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Rethinking the Possibilities of Wood

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About the Author

Caleb Heeringa, Communications Coordinator | Caleb enjoys immersing himself in the A/E/C industry and informing audiences about DCI’s contribution to state-of-the-art structural development. Preferring a conversational style, he naturally narrates the firm’s design approach and project details to professionals in other industries. With a knack for adventure, he enjoys international travel and exploring the back corners of Washington’s wilderness.

Cross-laminated timber may make wooden skyscrapers a reality

Steel and concrete have long been the preferred tools for constructing high-rise buildings thanks to their exemplary strength and structural simplicity.

But steel and concrete aren’t without their downsides, particularly in an increasingly environmentally conscious world. Scientists estimate that more than six percent of global greenhouse gas emissions comes from the production of steel; the production of concrete adds an additional five percent. The growing realization of the carbon impact of these materials has led many in the A/E/C industry to refocus attention on one of the original building materials – wood.

While producing steel and concrete requires emitting carbon, wood acts as a carbon sponge – storing greenhouse gases for generations. With modern day sustainable forestry practices now the standard, wood is also a renewable resource.

While wood is widely used for low and mid-rise construction in the United States, long-standing building codes have stood in the way of wood being more prevalent in high-rise urban construction. Tragic urban fires around the turn of the century led to the proliferation of limits on the height of wood construction. Builders have attempted to push the envelope over the years, to the point where Type III-A buildings with sprinkler systems can go up to 85 feet above-grade, but concerns over fire safety have continued to place a ceiling on urban wood construction.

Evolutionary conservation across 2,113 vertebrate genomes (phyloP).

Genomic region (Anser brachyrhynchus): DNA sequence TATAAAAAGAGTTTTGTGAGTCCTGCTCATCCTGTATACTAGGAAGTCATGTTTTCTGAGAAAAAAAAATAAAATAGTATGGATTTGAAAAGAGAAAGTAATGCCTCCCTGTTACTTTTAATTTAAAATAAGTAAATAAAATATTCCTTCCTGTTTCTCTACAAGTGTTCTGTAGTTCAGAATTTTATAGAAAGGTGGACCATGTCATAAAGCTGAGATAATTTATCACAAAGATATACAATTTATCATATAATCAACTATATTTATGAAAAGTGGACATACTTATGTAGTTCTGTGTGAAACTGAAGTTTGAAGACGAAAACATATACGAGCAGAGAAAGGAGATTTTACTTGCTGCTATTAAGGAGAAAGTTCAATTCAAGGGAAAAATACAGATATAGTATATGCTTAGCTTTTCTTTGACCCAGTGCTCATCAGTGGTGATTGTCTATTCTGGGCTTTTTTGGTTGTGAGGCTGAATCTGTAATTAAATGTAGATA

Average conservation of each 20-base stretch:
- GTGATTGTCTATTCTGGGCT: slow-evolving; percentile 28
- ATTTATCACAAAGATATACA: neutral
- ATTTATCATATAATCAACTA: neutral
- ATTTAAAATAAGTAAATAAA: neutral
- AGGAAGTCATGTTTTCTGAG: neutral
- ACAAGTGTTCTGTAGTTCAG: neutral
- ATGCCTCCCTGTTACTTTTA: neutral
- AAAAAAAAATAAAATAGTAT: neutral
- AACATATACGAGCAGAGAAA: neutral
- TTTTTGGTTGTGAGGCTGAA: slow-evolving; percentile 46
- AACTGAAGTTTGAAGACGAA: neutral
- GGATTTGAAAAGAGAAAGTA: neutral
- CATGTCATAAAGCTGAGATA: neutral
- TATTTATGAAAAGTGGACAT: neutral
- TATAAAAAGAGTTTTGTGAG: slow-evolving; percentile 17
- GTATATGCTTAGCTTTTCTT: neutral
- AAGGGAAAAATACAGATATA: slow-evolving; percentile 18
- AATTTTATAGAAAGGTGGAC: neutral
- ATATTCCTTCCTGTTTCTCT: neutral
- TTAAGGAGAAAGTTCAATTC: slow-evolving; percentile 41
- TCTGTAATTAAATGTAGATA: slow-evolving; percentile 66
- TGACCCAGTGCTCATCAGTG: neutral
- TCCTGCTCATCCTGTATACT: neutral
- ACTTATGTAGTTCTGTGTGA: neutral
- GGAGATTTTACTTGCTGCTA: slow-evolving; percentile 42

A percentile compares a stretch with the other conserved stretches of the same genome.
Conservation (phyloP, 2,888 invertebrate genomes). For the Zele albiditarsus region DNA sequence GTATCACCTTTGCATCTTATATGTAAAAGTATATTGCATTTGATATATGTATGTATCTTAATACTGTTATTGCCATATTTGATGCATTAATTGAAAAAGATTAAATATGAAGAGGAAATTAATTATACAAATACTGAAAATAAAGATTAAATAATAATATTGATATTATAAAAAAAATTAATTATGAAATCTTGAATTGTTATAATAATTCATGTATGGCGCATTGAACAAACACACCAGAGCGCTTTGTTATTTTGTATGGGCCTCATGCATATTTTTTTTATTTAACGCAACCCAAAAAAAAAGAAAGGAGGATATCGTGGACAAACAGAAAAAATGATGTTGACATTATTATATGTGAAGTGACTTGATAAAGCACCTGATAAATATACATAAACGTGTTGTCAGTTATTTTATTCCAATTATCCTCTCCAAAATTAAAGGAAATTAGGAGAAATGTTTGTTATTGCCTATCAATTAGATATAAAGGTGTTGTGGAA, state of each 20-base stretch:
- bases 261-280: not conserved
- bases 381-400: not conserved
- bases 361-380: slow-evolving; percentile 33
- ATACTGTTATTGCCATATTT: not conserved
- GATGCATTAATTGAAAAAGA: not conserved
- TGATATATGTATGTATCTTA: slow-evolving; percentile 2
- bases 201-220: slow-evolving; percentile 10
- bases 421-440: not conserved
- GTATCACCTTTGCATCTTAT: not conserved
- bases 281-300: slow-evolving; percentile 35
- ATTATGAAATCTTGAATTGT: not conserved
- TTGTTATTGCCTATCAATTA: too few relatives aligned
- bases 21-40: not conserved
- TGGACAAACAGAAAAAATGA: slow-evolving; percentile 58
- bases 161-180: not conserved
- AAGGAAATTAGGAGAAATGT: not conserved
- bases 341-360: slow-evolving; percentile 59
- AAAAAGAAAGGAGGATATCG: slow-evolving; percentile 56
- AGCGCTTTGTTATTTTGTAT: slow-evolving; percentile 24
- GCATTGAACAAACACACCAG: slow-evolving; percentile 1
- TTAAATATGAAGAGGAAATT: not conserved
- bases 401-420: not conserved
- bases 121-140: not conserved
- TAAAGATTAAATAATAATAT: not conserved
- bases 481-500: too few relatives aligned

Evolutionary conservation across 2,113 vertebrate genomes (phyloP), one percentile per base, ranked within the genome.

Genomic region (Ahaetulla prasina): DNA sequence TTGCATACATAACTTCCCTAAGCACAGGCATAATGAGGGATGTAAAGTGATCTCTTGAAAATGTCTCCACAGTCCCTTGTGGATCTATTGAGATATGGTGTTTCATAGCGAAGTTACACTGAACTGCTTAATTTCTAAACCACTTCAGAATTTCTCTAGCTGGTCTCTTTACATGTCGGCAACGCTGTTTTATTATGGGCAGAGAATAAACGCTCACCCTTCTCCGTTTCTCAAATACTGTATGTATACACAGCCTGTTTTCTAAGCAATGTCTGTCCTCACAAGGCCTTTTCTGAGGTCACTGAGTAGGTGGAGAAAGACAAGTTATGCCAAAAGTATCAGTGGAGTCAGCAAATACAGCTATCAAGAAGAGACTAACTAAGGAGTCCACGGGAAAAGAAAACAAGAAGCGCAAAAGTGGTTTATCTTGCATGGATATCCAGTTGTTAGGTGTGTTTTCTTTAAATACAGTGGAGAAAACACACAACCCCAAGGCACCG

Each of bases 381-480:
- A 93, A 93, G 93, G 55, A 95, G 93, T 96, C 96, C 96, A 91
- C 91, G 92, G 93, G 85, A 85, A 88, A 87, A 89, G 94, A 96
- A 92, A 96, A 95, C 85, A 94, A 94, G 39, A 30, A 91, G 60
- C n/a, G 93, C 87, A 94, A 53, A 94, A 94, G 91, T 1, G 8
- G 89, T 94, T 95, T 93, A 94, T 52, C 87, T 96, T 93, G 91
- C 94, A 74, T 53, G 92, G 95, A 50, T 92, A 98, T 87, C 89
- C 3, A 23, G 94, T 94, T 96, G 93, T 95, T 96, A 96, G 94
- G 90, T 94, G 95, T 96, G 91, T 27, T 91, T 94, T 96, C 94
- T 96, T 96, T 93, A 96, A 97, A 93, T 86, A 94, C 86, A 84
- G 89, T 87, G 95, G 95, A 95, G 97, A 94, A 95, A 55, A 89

But in recent years a new product is shifting the paradigm of what builders can safely do with wood. Cross-laminated timber (also known as “mass” timber) is fundamentally simple – multiple layers of timber are stacked on top of each other at 90 degree angles and laminated together to form a building block, similar to a glulam beam or a large, thick piece of plywood. These custom-made panels can be as large as 64 feet and as thick as 16 inches. The pieces are then transported to the building site and assembled on-site.

CLT has been used internationally for more than 20 years, including in a nine-story apartment building in London and a 10-story apartment in Australia. Now the technology may be catching on in North America, as architects and engineers get more comfortable and the industry gets more information on CLT’s technical capabilities. Vancouver, B.C. architect Michael Green designed the 96-foot Wood Innovation and Design Centre at the University of Northern British Columbia – currently the tallest all-timber building in the world. Green and other wood builders think this is just the start – they’ve begun penciling out preliminary designs on 30 or 40-story all-wood buildings. Green recently gave a TED talk on the subject of CLT and high-rise wood construction:http://www.ted.com/talks/michael_green_why_we_should_build_wooden_skyscrapers?language=en